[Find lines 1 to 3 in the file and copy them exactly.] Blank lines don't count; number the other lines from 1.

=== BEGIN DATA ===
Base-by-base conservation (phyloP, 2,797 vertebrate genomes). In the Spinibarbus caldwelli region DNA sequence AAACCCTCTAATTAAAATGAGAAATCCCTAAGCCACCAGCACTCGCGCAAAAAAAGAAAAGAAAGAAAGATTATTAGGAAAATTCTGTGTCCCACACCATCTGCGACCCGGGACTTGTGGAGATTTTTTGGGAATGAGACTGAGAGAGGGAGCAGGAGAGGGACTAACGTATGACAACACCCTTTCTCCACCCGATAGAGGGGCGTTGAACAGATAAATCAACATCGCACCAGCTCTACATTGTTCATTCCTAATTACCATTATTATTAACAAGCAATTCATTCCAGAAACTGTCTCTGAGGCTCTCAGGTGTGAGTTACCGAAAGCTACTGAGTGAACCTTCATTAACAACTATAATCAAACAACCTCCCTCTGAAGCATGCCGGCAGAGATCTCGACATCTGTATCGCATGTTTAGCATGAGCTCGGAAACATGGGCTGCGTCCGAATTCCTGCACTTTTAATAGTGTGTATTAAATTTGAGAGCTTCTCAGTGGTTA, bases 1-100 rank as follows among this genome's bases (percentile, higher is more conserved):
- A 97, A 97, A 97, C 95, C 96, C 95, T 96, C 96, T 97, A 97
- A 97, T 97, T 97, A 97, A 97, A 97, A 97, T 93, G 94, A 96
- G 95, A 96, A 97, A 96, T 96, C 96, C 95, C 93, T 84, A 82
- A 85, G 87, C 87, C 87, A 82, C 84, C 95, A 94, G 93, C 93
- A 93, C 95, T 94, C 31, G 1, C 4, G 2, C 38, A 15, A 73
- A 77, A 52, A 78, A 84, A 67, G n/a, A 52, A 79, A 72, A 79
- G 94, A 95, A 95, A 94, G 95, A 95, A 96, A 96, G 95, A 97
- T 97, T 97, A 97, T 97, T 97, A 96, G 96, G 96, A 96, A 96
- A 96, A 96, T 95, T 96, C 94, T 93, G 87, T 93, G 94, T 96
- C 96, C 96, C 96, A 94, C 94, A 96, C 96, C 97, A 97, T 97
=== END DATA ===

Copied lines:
Base-by-base conservation (phyloP, 2,797 vertebrate genomes). In the Spinibarbus caldwelli region DNA sequence AAACCCTCTAATTAAAATGAGAAATCCCTAAGCCACCAGCACTCGCGCAAAAAAAGAAAAGAAAGAAAGATTATTAGGAAAATTCTGTGTCCCACACCATCTGCGACCCGGGACTTGTGGAGATTTTTTGGGAATGAGACTGAGAGAGGGAGCAGGAGAGGGACTAACGTATGACAACACCCTTTCTCCACCCGATAGAGGGGCGTTGAACAGATAAATCAACATCGCACCAGCTCTACATTGTTCATTCCTAATTACCATTATTATTAACAAGCAATTCATTCCAGAAACTGTCTCTGAGGCTCTCAGGTGTGAGTTACCGAAAGCTACTGAGTGAACCTTCATTAACAACTATAATCAAACAACCTCCCTCTGAAGCATGCCGGCAGAGATCTCGACATCTGTATCGCATGTTTAGCATGAGCTCGGAAACATGGGCTGCGTCCGAATTCCTGCACTTTTAATAGTGTGTATTAAATTTGAGAGCTTCTCAGTGGTTA, bases 1-100 rank as follows among this genome's bases (percentile, higher is more conserved):
- A 97, A 97, A 97, C 95, C 96, C 95, T 96, C 96, T 97, A 97
- A 97, T 97, T 97, A 97, A 97, A 97, A 97, T 93, G 94, A 96